Heat records shattered in northern Japan

temperature model ICON 0400 utc april 15 2024

Many heat records have been shattered in northern Japan with the start of the new week.

On Sunday, April 14, several places in Hokkaido had highs of over 25 °C (77 °F), marking the earliest occurrence of such temperatures in the island’s recorded history. Ikeda, for example, reached 26.4 °C (79.5 °F) — presenting a significant deviation of 15 °C (27 °F) above normal and surpassing even mid-summer average temperatures.

In Sapporo, the high reached 26.1 °C (79 °F) on Monday, April 15, marking the earliest occurrence of temps of ≧25 °C (77 °F) since records began in 1877, meteorologist Sayaka Mori reports.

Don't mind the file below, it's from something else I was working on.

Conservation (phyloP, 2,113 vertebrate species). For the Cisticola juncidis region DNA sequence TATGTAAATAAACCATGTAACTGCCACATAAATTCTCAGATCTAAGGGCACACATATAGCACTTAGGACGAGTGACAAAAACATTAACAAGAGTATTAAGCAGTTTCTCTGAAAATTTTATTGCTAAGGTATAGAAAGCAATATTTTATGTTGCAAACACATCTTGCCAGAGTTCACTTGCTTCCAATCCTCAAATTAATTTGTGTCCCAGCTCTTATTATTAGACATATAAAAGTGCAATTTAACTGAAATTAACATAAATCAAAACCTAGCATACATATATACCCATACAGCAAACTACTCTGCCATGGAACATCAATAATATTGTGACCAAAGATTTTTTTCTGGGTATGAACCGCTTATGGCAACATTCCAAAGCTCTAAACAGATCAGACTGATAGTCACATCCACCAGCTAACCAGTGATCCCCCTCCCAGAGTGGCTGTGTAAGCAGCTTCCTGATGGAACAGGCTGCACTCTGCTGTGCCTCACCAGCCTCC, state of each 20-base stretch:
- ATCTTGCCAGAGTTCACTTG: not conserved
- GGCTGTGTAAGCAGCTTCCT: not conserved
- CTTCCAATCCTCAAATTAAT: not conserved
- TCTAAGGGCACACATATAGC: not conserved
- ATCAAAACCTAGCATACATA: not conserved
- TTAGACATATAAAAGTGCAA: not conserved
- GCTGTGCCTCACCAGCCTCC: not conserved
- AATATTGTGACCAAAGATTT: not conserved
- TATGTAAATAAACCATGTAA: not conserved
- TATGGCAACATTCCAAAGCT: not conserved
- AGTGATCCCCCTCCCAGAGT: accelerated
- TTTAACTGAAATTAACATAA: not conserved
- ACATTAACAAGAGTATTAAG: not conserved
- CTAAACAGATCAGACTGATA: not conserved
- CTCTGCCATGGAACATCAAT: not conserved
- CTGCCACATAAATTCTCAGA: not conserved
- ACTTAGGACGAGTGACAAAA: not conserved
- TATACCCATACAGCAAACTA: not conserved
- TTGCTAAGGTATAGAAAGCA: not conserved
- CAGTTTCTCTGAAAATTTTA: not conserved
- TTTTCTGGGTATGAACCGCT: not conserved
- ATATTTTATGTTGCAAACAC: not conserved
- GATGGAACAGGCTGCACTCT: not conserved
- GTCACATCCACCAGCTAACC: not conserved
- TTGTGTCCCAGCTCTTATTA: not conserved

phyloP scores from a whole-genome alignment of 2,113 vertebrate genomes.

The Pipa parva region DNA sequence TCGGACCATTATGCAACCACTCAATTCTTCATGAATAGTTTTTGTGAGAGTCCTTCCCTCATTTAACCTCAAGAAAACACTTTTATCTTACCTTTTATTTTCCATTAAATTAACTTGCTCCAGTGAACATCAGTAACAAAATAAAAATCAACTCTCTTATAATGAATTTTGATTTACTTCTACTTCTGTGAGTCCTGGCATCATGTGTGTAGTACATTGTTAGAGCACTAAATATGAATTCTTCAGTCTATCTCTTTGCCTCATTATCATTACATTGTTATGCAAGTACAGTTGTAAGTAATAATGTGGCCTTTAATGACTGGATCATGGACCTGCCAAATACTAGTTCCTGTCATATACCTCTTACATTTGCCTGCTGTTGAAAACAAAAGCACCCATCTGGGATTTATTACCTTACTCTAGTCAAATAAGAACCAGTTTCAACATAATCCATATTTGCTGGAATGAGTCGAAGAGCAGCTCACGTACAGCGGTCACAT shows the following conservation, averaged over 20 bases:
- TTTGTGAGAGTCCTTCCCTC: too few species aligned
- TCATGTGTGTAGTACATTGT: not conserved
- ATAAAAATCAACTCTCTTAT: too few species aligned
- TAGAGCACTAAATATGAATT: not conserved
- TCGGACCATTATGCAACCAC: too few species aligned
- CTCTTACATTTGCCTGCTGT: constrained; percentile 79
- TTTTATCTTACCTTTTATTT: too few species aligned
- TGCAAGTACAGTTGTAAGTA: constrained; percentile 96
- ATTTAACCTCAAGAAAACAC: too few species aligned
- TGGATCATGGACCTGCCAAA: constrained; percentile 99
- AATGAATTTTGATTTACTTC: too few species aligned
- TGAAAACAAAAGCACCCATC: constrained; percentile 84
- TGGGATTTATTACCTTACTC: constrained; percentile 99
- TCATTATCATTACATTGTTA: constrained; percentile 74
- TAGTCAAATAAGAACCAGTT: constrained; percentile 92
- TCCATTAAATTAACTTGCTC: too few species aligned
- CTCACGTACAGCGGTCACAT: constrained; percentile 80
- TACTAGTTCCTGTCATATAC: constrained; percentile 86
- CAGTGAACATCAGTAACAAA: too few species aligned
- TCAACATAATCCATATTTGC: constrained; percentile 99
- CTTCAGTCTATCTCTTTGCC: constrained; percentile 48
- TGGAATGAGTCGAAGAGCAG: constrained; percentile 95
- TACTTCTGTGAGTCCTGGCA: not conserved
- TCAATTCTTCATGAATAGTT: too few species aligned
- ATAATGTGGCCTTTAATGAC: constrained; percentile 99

On Tuesday, April 16, Takinoue registered 28.5 °C (83.3 °F), marking the earliest 28 °C (82.4 °F) ever measured in Hokkaido. It came 5 days earlier than the previous record set on April 21, 1998.

On the same day, cherry blossoms began blooming on the southern tip of Hokkaido — marking the 2nd earliest occurrence on record.

This heatwave follows a ‘jaw-dropping July-like’ heat on March 31, when 70 places across the nation broke or tied the monthly record, according to Mori.

On this day, Tokyo reached 28.1 °C (82.6 °F), making it the hottest March day since records began in 1876. This was nearly 12 °C (21.6 °F) higher than normal and 3 °C (5.4 °F) higher than the previous March record.


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